Nitric oxide (NO) and adenosine triphosphate (ATP) mediate smooth muscle relaxation in the GI tract. However, the involvement of these neurotransmitters in spontaneous neuronal activity is unknown. The aim of the present work was to study spontaneous neuromuscular transmission in the rat mid colon. Microelectrode experiments were performed under constant stretch both in circular and longitudinal directions. Spontaneous inhibitory junction potentials (sIJP) were recorded. Tetrodotoxin (TTX) 1 µM and apamin 1µM depolarized smooth muscle cells and inhibited sIJP. Nω-nitro-L-arginine (L-NNA) 1 mM depolarized smooth muscle cells but did not modify sIJP. In contrast, the P2Y1 antagonist MRS2500 1µM did not modify the resting membrane potential (RMP) but reduced sIJP (IC50 = 3.1 nM). Hexamethonium 200 µM, NF023 10 µM and Ondansetron 1 µM did not modify RMP and sIJP. These results correlate with in vitro (muscle bath) and in vivo (strain gauges) data where L-NNA but not MRS2500 induced a sustained increase of spontaneous motility. We concluded that in the rat colon, inhibitory neurons regulate smooth muscle RMP and cause sIJP. In vitro, the release of inhibitory neurotransmitters is independent of Nicotinic, P2X and 5-HT3 receptors. Neuronal NO causes a sustained smooth muscle hyperpolarization that is responsible for a constant inhibition of spontaneous motility. In contrast, ATP acting on P2Y1 receptors is responsible for sIJP but does not mediate inhibitory neural tone. ATP and NO have complementary physiological functions in the regulation of GI motility.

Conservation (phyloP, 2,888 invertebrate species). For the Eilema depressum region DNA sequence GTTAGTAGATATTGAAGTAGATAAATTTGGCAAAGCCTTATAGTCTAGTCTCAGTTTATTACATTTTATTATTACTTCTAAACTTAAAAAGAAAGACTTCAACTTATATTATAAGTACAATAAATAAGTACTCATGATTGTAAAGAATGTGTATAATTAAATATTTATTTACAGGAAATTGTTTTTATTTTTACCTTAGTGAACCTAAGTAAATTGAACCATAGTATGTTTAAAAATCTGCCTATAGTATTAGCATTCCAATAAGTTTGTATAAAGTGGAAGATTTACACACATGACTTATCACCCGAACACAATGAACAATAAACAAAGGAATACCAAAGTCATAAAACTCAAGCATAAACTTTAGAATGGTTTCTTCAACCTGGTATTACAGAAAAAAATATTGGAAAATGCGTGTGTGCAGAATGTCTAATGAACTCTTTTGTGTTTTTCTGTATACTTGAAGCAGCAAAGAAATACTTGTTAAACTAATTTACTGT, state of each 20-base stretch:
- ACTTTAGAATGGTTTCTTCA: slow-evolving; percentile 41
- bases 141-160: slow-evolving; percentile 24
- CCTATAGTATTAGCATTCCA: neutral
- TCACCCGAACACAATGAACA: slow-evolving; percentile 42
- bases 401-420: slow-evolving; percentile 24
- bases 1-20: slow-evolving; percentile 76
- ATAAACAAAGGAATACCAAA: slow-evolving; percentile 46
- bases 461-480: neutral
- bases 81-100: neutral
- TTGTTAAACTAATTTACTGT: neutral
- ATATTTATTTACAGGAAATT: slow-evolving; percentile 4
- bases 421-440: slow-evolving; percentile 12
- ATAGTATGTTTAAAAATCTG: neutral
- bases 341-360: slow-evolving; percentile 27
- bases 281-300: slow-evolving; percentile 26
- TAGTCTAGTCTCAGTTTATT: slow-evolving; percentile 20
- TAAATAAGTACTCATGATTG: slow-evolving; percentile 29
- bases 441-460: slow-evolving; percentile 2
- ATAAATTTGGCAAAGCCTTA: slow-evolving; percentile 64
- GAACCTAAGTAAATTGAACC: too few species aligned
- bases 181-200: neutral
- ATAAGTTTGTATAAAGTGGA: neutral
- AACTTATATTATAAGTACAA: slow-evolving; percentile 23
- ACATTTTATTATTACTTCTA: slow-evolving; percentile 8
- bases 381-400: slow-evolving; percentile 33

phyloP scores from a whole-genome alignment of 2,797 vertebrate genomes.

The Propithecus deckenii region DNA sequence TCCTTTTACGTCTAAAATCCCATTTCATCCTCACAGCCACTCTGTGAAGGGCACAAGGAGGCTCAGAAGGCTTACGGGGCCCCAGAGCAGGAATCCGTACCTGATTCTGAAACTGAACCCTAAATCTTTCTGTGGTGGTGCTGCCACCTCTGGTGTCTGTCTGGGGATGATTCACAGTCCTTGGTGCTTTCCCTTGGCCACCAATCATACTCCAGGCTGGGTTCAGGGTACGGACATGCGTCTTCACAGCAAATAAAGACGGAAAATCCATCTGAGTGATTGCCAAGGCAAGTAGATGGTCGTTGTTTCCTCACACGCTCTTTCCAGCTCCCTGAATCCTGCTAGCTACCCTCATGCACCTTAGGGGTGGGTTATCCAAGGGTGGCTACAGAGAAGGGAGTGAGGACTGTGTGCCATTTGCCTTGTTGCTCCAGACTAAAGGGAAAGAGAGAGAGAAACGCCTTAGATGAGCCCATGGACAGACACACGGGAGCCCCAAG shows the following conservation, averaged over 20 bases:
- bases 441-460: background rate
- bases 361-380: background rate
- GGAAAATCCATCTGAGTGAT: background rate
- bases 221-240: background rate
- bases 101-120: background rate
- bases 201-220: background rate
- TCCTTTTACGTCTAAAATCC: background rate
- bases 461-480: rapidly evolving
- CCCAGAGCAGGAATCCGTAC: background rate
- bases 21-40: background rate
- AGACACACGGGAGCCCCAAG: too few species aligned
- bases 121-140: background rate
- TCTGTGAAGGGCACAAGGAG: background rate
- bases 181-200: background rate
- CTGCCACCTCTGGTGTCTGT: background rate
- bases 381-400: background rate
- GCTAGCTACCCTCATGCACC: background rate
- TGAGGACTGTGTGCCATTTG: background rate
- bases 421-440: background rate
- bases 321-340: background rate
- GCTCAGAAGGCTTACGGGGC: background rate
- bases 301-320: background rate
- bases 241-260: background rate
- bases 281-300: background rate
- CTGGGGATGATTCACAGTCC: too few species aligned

- junction potential
- Copyright © 2009, American Journal of Physiology- Gastrointestinal and Liver Physiology